A French-designed free-piston experimental engine has a unique method of producing electric power for transmission directly to a car's hub-mounted electric motors, also newly designed. The Jarret brothers, professional inventors working near Paris, have replaced connecting rods, crankshaft, and mechanical transmission of a conventional engine by an electronically controlled electromagnetic system with a rectilinear alternator at each end of the engine. The mechanical movement of the pistons is converted to electrical energy by magnetic rings on the piston assemblies passing between the alternator coils. Power to the motors would be electronically regulated by a controller attached to the throttle. Direct fuel injection is used, timed to microseconds by an electronic control unit. The engine weighs less than 70 lb., is vibrationless, produces 1.3 hp./cu. in. displacement, and has a power-to-weight ratio three or four times that of current automobile engines. Exceptionally good fuel economy was a basic design goal; 50% efficiency of the complete system is anticipated. A company (Mothelec) was formed in 1976 to sponsor further development of the engine. Arrival at the production stage will probably take another ten years. The engine can form a lightweight and compact installation for almost any vehicle, and would provide extreme versatility in drive system and layout.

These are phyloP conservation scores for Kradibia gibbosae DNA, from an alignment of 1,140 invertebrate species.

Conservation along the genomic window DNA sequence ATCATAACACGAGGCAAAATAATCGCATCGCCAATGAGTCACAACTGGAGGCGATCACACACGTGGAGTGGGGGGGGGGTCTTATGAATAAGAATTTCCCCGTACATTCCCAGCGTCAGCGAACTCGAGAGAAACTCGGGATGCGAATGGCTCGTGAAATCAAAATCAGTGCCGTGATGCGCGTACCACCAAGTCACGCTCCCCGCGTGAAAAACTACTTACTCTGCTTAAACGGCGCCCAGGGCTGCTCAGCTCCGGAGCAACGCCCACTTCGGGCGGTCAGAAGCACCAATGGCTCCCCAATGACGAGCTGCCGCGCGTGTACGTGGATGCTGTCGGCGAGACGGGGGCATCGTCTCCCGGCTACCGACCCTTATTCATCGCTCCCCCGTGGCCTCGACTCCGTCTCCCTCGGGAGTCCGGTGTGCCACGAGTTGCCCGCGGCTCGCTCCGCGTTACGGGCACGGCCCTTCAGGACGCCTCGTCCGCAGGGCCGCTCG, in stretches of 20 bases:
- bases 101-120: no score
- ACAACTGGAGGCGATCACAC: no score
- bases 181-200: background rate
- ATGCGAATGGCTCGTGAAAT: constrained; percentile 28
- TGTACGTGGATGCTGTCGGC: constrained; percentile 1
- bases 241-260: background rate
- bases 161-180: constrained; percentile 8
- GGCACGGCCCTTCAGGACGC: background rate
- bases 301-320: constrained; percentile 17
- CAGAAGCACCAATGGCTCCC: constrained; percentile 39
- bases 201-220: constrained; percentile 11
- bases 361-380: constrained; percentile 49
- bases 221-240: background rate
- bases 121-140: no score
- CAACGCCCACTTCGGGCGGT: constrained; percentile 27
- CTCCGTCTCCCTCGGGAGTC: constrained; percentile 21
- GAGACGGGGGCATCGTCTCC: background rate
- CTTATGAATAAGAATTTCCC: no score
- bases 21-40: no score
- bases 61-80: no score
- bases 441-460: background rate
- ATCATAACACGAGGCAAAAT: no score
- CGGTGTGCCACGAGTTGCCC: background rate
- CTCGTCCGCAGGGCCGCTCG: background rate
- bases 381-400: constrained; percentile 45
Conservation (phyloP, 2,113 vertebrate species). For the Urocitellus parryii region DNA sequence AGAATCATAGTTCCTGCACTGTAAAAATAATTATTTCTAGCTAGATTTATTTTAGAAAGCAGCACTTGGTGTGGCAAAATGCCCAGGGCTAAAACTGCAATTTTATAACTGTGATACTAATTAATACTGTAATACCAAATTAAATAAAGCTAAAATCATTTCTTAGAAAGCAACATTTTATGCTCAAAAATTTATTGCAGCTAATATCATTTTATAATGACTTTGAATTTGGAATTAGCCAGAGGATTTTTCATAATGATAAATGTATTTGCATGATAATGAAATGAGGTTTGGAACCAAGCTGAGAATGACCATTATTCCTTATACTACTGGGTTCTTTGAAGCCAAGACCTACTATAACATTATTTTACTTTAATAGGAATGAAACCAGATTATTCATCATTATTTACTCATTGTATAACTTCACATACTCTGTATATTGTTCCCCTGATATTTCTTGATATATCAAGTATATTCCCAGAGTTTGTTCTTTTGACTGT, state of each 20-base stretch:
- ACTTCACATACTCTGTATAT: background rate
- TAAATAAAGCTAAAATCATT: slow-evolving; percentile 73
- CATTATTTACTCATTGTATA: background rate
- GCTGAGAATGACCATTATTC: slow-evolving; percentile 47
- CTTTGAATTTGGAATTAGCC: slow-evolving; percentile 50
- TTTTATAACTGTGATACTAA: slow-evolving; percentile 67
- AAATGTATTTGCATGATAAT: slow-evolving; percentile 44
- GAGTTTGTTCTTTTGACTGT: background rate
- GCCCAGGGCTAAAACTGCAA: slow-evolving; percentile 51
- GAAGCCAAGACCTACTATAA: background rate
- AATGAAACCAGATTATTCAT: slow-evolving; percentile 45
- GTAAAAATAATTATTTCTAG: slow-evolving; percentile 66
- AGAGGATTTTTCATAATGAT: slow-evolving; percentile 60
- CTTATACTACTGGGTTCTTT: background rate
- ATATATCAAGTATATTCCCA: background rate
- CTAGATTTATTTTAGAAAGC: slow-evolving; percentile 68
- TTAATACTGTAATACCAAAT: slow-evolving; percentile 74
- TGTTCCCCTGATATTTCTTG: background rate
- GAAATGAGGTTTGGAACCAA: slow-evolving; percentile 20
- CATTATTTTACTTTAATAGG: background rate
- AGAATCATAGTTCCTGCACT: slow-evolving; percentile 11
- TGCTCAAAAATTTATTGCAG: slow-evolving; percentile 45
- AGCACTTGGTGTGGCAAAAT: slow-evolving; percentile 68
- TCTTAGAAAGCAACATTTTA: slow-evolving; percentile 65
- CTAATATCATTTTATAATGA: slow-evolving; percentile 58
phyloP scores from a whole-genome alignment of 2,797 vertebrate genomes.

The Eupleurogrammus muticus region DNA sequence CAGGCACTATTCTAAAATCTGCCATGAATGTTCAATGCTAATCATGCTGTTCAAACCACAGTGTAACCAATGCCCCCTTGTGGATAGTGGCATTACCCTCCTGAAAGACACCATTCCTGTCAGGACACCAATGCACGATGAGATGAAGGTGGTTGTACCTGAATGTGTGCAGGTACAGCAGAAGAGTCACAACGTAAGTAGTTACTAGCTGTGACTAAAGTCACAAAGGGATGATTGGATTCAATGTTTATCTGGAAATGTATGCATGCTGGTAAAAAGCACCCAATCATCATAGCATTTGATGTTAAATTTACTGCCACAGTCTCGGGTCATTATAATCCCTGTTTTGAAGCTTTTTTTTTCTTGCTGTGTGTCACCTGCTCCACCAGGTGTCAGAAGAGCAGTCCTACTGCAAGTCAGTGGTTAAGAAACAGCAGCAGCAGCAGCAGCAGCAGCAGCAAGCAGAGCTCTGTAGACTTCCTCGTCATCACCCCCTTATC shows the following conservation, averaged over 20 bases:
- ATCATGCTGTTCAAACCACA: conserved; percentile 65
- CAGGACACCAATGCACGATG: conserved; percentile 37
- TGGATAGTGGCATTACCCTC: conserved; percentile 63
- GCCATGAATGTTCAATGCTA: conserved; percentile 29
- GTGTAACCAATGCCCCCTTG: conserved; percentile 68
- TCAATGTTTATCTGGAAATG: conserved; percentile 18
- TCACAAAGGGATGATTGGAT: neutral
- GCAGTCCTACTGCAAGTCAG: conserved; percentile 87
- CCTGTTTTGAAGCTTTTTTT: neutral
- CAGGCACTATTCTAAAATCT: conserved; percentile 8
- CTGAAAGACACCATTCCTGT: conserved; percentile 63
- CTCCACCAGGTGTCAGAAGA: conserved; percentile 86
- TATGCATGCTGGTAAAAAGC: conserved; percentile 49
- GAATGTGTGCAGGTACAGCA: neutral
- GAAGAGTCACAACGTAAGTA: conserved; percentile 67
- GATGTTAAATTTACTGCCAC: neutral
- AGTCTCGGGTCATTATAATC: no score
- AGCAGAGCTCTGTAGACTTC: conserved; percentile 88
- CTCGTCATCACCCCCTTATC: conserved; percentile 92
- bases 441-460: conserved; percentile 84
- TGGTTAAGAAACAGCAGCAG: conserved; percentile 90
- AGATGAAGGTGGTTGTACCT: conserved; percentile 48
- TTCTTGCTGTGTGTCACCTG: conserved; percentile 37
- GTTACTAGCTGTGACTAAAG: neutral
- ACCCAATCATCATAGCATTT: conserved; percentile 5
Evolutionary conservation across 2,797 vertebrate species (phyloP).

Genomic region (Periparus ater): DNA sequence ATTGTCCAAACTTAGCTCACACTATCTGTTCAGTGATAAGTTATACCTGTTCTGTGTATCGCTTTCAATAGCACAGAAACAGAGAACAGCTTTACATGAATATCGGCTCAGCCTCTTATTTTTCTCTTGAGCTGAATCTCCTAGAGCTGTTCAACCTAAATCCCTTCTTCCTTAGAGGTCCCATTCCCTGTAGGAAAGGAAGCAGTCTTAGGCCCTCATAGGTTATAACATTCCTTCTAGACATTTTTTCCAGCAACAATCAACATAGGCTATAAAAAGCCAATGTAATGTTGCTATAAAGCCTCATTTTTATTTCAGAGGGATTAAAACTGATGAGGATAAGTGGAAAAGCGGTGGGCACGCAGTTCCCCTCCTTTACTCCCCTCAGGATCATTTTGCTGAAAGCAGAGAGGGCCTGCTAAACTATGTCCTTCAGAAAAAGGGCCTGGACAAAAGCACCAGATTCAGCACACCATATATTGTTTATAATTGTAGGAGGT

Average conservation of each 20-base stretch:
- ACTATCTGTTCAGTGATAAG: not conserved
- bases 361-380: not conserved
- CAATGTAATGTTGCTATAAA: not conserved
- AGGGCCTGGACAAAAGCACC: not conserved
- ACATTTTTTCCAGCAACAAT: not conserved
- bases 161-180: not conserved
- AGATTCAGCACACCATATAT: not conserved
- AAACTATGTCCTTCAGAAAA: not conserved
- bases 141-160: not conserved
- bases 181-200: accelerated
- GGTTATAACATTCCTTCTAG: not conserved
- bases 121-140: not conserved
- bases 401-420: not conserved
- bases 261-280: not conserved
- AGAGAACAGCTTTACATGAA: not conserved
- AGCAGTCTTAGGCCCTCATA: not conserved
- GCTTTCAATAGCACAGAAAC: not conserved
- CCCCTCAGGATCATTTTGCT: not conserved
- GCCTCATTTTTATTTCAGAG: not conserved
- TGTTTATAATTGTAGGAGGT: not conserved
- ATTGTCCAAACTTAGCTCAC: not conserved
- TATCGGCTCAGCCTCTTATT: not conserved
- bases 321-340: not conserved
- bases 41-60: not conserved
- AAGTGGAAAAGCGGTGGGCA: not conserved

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  • Corporate Authors:

    Times Mirror Magazines, Incorporated

    380 Madison Avenue
    New York, NY  United States  10017
  • Authors:
    • NORBYE, J P
  • Publication Date: 1980-6

Media Info

  • Pagination: p. 72-73
  • Serial:
    • Popular Science
    • Volume: 216
    • Issue Number: 6
    • Publisher: Times Mirror Magazines, Incorporated
    • ISSN: 0161-7370

Subject/Index Terms

Filing Info

  • Accession Number: 00387812
  • Record Type: Publication
  • Source Agency: National Highway Traffic Safety Administration
  • Report/Paper Numbers: HS-029 548
  • Files: HSL, USDOT
  • Created Date: Aug 30 1984 12:00AM